Laparoscopic vs. open abdominoperineal resection for cancer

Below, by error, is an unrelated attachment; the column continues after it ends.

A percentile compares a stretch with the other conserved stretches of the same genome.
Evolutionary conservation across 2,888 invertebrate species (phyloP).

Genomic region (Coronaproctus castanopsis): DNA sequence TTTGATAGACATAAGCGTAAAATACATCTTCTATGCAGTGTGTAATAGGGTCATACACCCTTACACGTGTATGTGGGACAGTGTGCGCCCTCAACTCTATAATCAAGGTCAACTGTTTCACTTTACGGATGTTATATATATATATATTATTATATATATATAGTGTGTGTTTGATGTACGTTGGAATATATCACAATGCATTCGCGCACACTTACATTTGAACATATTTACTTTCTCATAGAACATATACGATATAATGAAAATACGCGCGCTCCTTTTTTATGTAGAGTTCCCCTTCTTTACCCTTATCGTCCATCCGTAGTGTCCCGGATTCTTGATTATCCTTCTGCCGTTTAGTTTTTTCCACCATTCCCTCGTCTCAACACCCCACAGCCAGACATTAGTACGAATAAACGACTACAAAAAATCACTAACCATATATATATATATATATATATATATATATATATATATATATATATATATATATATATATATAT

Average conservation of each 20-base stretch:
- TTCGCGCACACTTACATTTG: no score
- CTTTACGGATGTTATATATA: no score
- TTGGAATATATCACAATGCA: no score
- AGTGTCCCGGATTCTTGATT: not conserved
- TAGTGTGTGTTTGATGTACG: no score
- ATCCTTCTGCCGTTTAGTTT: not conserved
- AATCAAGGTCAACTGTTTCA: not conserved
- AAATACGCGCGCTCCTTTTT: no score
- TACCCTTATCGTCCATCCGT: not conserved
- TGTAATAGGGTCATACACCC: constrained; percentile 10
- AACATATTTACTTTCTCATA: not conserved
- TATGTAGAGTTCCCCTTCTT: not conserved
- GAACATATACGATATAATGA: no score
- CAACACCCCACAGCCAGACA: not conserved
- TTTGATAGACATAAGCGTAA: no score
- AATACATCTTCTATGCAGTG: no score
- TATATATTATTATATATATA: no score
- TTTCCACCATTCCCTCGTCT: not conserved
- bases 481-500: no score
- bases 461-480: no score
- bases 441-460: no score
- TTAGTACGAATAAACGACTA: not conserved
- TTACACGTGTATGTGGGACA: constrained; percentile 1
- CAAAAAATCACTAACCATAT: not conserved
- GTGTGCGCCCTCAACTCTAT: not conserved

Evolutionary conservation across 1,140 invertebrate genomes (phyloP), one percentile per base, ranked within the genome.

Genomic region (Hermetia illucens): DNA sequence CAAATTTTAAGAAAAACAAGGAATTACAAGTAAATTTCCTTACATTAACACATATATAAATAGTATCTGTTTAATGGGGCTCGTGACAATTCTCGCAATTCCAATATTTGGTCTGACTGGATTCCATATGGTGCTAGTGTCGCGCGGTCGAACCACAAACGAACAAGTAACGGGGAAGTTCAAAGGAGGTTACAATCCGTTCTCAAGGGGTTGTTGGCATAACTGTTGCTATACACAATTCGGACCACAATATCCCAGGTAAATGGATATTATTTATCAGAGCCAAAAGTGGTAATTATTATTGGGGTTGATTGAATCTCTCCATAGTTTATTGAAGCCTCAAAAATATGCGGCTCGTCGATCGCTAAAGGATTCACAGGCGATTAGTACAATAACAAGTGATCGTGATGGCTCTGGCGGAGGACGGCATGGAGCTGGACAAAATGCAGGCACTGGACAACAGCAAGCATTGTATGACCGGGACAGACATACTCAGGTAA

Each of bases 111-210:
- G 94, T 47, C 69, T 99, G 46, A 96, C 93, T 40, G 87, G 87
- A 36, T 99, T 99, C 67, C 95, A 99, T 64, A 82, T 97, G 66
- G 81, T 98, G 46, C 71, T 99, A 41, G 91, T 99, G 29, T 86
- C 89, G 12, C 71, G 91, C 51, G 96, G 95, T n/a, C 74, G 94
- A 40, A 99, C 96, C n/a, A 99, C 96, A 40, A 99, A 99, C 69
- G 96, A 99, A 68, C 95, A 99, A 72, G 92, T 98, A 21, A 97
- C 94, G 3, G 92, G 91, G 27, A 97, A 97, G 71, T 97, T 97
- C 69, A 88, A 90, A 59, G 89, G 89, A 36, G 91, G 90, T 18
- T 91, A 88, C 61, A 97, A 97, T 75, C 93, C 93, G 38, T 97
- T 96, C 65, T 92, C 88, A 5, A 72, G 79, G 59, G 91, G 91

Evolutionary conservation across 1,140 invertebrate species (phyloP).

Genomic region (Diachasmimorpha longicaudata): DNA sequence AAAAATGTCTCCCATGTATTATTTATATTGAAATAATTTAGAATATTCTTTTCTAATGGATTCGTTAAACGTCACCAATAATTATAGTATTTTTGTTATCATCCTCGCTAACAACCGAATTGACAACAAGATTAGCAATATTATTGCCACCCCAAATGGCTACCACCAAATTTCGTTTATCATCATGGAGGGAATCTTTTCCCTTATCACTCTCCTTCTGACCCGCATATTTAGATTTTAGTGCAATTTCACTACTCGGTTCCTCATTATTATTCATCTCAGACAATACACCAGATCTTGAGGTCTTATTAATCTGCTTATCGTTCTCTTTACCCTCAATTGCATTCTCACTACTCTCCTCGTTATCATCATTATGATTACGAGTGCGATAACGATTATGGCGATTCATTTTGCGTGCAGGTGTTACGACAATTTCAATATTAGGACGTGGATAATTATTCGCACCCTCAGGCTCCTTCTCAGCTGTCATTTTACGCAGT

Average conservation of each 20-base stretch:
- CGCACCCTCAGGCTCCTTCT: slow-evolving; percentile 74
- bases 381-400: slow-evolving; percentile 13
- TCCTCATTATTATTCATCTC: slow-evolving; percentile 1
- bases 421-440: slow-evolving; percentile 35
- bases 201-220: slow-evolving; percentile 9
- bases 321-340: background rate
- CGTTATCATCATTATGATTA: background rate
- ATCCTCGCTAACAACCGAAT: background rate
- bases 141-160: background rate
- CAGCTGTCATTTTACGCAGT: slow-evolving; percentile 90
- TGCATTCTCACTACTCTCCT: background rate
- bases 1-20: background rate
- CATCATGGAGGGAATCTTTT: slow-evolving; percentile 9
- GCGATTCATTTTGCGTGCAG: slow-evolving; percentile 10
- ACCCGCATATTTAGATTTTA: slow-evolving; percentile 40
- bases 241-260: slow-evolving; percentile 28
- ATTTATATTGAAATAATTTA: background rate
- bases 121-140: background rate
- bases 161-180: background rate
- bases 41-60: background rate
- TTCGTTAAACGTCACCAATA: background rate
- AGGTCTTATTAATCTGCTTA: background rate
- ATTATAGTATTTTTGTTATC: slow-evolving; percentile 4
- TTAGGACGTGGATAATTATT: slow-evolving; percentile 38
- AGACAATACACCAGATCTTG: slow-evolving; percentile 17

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PURPOSE: The aim of this study was to compare the safety and efficacy of laparoscopic abdominoperineal resection and open abdominoperineal resection for cancer. METHODS: Records of 194 patients who underwent laparoscopic abdominoperineal resection (42 patients) or open abdominoperineal resection (152 patients) at three institutions between 1991 and 1997 were reviewed. Follow-up was through office charts, American College of Surgeons cancer registry, or telephone contact. Tumors included (laparoscopic abdominoperineal resection and open abdominoperineal resection, respectively) adenocarcinoma (86 and 92 percent), squamous (12 and 7 percent), and gastrointestinal stromal (2 and 1.4 percent) types; Stages I (17 and 26 percent), II (24 and 33 percent), III (43 and 32 percent), and IV (14 and 9 percent); and those with invasion of pelvic structures (14 and 16 percent). RESULTS: Laparoscopic abdominoperineal resection was converted to open abdominoperineal resection in 21 percent because of vessel injury (33 percent), poor exposure (22 percent), adhesions (22 percent), inguinal hernia (11 percent), or radiation fibrosis (11 percent). Perineal infections occurred more often in the laparoscopic abdominoperineal resection group (24 vs. 8 percent; P=0.02). Late stoma complications were similar. Mean hospital stay was shorter after laparoscopic abdominoperineal resection (7 vs. 12 days). Radial margins were positive in 12 percent of laparoscopic abdominoperineal resection and 12.5 percent of open abdominoperineal resection specimens. Tumor recurrence was similar for both local (19 and 14 percent) and distant (38 and 26 percent) recurrence. Survival rates were similar by Kaplan-Meier curves, with median follow-up of 19 and 24 months, respectively (P=0.22; log rank). CONCLUSION: Laparoscopic abdominoperineal resection can be performed safely and results in a shorter hospital stay. A randomized, prospective trial is needed to determine the long-term outcome of cancer treatment.
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